Content marketing, alleged industry savior for publishers, advertisers and marketers alike, is going through a bit of a crisis of conscience. As a medium it’s come so far and so fast that it’s outstripped any guidelines or definitions—and as such risks descending into a sort of perilous nonstate, where unscrupulous hucksters and bad actors take control and ruin the fun for everyone.
Moreover, brand marketers are faced with a dizzying array of content marketing solutions. Where once the question was to market with content or not, the crux now is how it’s best done.
So if the most clichéd of media pronouncements is in fact true and content is truly king, then nascent and unchecked content marketing risks being labeled the joker, endlessly performing the same knock-knock gags and cat listicles to the general opprobrium of the court while beautifully crafted yet ineffective banner ad campaigns remain the coin of the realm.
What, then, to do? A set of universal standards for content marketing won’t work. One of its central problems is that the term “content” is so ill-defined that anyone with a keyword generator and seventh-grade English can claim to be a content creator without challenge.
The first step is to switch the language and change the content marketing moniker to brand publishing.
A valuable piece of brand content doesn’t exist in a vacuum, despite what some publishers would have you believe. In fact, content is an effective medium for brands because it maps back to a broader narrative—the story a brand is telling about itself.
Which is why in my office we have a swear jar for anyone who uses the term content marketing—it insinuates that the content exists to sell you a product, when in reality great content exists to tell a story.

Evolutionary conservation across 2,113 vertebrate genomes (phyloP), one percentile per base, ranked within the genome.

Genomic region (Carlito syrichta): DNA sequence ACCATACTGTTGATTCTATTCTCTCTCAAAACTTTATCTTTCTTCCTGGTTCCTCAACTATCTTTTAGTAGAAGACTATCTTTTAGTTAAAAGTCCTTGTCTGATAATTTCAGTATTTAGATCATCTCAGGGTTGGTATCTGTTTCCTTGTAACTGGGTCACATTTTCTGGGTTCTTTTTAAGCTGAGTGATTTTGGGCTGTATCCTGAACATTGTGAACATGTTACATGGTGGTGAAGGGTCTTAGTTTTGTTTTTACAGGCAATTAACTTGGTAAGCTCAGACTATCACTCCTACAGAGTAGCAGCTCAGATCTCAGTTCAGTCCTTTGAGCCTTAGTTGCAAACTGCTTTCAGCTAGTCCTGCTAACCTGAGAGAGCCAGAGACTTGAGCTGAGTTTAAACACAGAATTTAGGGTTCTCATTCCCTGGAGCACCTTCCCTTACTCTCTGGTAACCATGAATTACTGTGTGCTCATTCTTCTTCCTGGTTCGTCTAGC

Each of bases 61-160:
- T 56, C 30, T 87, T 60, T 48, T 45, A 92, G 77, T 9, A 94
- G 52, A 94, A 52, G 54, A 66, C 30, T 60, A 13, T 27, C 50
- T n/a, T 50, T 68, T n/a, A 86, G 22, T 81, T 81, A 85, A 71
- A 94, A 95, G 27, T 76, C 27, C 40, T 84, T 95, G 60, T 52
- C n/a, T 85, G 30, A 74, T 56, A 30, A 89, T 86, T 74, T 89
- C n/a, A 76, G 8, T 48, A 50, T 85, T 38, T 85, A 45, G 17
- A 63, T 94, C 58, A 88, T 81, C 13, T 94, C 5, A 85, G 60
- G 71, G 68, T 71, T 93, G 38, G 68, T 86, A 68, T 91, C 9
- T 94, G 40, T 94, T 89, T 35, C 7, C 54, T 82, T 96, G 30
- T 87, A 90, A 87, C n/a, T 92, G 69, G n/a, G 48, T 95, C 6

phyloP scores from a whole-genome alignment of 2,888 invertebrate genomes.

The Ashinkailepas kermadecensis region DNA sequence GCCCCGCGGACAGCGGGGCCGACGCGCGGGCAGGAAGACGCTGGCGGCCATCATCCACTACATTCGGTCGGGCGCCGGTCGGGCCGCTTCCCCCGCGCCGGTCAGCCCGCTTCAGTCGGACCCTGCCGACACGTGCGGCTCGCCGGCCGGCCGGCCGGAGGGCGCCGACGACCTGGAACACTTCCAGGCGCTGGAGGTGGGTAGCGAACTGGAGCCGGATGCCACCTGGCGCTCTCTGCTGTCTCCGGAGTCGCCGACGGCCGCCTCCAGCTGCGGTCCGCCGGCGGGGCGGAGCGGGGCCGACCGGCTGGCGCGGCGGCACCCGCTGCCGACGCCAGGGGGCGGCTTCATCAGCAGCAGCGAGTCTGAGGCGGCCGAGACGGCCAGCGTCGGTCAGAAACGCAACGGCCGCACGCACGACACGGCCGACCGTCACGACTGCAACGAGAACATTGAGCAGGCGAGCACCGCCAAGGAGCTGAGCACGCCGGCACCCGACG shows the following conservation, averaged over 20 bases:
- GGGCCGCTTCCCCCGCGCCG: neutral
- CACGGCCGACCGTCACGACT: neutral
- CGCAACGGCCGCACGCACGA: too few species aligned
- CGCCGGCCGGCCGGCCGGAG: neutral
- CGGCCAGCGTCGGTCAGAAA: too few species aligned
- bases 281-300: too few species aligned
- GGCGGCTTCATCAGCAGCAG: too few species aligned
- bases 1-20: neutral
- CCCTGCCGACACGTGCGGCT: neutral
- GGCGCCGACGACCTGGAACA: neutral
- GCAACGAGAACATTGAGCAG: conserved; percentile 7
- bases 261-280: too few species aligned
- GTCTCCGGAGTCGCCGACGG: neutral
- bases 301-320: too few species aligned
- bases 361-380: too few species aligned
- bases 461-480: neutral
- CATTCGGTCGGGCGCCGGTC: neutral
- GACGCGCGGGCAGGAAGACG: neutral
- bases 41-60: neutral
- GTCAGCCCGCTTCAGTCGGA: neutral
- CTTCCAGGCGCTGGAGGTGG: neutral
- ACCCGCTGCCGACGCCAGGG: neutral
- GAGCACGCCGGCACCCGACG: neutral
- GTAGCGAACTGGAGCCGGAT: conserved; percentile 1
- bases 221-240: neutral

When brands make the decision to use content (and really, social media’s already made that decision for them), they need to forget about being marketers and worry about being publishers.
Another key learning is determining exactly what kind of content is most effective in accomplishing a brand’s goals. But wait, you say, every brand’s goals are different. After all, we can hardly expect American Express to have the same content objectives as, say, Pepsi.
But broken down to their core elements, every brand’s content aim is actually the same: creating positive connections with its customers and potential customers. And accomplishing that is deceptively simple —give the user something compelling and of value that they can associate with the brand. Whether that’s a story that informs and helps drive decisions, or simply something that brings them delight.
A great story told on behalf of a brand isn’t really any different than a story told on behalf of anyone. It has a beginning, a middle and an end. It has characters and a plot, heroes and villains. And in the end, the brands that tell consistent, compelling stories about themselves and their products are the ones who build real brand affinity and equity with their customers.
Like publishers, brands need to make sure that each piece of content—Facebook update, tweet, sponsored story, Pinterest board and microsite—is valuable to their customers, and maps back to a greater narrative. Cutting corners here creates cheap brand publishing, makes for a lousy story and, by extension, the perception of a brand that doesn’t care.
And so those of us with a vested interest in brand publishing—startups, vendors, agencies, freelance creatives and senior decision makers at brands—are at a crossroads. Are we about creating content to check that box on our media plans, or are we going to thoughtfully invest the time and energy to craft compelling narratives for brands that are desperate to reach clients in an increasingly fragmented and disrupted media landscape?
How we navigate these murky waters could be the difference between brand publishing being seen as a real trump card in the marketing deck of cards, or the joker, which has no real value and is quickly lost in the shuffle.
Illustration: Gonçalo Viana